Among sports enthusiasts, nothing defines our culture more than American football. The sport holds a special place in society – beating even baseball or basketball in cultural significance. In fact, dissertations have been written on American football’s sway over our nation’s culture. But in order to fully understand the sport’s considerable import, one must first understand how it all began.
American football is named such because it had to differentiate itself from its English predecessor. When it was first introduced in the United States, the sport was fairly violent and there were no set rules. As it grew in popularity, so did the need for more formal and non-violent regulations. It was formally established in 1863, when the English proponents created the Football Association and incorporated various soccer rules. Since then, it has become a solid yet powerful background for a myriad of this country’s changing belief systems and values.
The sport was initially played by factory workers who needed a form of release. But the workers’ no holds barred style of playing led to the sport’s traditional violence, which would paint a dark and often dangerous picture of football.
In the early 1900s, as emphasis on civilized conduct was being promoted, the rules of the game changed as well. With such evolution followed values assovciated with the sport. In the 1920s, people were fascinated by the controlled fury the sport presented. Unlike soccer, baseball, or basketball, American football forced eleven people to perform as one – performing each task perfectly – in order to win.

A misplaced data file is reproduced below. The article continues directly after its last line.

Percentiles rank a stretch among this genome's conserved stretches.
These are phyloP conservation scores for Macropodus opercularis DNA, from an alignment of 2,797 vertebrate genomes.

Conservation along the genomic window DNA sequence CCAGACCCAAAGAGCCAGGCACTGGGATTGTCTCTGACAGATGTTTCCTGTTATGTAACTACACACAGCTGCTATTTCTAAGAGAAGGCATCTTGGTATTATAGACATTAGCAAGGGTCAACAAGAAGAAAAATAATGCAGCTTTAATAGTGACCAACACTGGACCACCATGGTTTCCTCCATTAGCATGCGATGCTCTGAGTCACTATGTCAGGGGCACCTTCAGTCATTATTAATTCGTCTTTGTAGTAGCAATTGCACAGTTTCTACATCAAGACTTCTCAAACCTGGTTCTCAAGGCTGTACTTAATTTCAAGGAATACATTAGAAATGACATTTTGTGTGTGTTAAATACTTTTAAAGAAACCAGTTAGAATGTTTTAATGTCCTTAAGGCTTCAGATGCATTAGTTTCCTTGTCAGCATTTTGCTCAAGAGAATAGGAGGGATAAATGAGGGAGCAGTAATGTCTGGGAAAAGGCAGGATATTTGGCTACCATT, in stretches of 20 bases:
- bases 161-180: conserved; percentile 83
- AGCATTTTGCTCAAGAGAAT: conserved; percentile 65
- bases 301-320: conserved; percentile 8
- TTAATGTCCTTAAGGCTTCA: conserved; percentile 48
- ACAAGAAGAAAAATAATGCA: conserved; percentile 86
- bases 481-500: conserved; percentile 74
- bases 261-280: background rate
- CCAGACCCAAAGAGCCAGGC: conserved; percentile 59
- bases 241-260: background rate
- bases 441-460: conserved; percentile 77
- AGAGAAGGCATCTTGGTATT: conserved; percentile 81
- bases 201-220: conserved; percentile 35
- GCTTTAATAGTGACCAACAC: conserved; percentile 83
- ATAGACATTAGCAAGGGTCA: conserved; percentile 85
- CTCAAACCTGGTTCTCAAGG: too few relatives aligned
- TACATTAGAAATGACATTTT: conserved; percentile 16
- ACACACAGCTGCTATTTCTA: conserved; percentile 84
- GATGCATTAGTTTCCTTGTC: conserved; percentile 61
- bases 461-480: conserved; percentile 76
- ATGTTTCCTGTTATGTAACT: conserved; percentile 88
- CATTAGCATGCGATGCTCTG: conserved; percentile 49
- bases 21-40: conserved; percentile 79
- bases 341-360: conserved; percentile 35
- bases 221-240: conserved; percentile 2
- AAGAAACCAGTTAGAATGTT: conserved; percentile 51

The sport, however, remained naturally violent. The dissertations on American football qualify that the game can be likened to a representation of how we Americans view ourselves: tough, aggressive, and working together towards a single goal.
The authors of studies on the sport suggest that compared to other sports, American football’s structure and purpose are more relatable to citizens. Players’ personal lives strike a chord with the American society, largely the struggling working classes. There is also the fact that football attracts the most number of viewers; around eight million for a typical game and more than 100 million for the Super Bowl. It definitely has the power to convey metaphors about being American.